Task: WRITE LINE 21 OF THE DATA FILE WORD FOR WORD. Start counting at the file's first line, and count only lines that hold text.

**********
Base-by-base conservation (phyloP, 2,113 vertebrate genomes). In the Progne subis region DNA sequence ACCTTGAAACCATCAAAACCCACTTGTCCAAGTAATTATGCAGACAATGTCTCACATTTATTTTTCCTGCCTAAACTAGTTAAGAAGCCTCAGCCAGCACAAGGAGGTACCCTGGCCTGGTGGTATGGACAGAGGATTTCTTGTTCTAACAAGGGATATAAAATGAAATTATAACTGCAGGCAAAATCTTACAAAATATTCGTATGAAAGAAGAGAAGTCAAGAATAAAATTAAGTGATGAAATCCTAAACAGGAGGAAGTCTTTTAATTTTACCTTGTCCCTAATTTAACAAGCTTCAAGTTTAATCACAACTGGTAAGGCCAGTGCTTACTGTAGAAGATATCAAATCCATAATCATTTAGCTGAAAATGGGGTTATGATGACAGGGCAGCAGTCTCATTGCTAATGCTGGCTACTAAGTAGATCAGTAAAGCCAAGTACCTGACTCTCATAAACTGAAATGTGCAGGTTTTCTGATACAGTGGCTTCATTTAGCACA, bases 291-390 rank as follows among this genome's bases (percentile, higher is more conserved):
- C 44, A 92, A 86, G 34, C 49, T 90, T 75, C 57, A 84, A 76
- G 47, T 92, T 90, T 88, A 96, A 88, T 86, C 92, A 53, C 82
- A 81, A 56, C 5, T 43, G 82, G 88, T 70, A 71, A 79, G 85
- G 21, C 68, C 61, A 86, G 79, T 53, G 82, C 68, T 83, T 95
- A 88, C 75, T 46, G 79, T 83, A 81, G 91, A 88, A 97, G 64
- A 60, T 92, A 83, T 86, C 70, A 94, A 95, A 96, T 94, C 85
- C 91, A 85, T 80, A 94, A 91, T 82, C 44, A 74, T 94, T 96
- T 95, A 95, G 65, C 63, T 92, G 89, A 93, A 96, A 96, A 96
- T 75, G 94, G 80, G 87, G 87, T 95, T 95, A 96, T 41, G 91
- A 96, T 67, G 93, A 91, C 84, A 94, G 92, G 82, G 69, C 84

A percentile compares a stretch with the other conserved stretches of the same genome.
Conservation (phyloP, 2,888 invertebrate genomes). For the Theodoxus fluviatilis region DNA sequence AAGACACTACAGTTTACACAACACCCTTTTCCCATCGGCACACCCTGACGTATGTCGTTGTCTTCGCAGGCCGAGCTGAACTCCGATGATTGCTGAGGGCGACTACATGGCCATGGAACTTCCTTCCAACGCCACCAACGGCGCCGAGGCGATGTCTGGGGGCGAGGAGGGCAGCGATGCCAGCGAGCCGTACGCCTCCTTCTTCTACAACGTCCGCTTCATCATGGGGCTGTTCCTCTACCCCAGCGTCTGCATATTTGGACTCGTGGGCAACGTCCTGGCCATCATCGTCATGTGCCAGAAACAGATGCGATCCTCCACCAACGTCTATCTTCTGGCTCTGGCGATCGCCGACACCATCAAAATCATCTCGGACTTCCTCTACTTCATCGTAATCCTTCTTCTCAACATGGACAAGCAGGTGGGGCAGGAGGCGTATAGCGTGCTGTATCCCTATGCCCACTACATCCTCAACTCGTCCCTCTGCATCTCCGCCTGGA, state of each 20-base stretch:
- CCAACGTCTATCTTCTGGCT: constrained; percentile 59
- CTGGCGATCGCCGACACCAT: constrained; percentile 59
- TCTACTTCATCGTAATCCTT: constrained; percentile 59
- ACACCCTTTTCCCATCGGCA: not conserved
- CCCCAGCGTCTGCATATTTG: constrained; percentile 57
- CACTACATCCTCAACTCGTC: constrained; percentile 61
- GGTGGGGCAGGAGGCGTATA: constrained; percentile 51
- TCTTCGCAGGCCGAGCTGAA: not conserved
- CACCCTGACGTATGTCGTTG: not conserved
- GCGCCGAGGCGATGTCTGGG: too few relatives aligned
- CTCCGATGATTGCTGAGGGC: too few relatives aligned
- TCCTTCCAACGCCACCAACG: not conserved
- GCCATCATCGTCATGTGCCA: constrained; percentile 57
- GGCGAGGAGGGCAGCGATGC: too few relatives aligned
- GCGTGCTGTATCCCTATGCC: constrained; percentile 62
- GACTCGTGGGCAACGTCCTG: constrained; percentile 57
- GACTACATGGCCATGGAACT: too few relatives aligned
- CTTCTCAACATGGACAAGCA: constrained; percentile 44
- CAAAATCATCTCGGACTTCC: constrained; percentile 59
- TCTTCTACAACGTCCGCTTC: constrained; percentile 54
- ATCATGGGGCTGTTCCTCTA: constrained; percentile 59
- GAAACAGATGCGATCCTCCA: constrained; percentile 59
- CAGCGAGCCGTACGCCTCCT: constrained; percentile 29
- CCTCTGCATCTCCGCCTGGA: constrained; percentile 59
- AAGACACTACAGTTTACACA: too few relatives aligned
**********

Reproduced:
- TCTTCGCAGGCCGAGCTGAA: not conserved